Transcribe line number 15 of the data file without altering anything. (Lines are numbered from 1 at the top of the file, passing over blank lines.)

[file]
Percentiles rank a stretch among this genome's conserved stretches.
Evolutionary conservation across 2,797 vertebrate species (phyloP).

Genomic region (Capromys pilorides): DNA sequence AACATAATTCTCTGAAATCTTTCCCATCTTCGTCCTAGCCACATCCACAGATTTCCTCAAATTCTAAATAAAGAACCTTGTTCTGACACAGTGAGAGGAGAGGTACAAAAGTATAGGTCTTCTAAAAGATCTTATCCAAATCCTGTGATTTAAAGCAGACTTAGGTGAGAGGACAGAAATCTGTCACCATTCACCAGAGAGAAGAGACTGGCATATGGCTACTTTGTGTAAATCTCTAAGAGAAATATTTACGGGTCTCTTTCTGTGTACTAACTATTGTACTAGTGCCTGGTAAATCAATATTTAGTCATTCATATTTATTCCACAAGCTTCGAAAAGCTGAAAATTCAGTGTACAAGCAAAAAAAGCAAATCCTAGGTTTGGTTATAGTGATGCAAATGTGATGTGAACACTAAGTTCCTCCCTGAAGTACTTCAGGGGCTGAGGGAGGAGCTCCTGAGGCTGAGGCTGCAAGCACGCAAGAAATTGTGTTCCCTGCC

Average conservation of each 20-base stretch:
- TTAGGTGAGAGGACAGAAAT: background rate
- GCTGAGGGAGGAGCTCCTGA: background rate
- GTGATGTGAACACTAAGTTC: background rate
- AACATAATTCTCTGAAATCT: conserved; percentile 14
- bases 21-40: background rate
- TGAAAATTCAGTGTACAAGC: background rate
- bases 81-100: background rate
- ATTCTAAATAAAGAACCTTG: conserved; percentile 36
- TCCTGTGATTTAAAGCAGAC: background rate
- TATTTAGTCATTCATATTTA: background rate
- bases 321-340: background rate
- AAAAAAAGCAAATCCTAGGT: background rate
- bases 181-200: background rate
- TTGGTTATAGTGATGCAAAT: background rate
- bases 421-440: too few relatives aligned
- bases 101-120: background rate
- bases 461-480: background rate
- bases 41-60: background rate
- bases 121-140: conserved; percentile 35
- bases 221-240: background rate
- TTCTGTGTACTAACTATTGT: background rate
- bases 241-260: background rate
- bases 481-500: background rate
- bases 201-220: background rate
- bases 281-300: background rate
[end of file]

- bases 321-340: background rate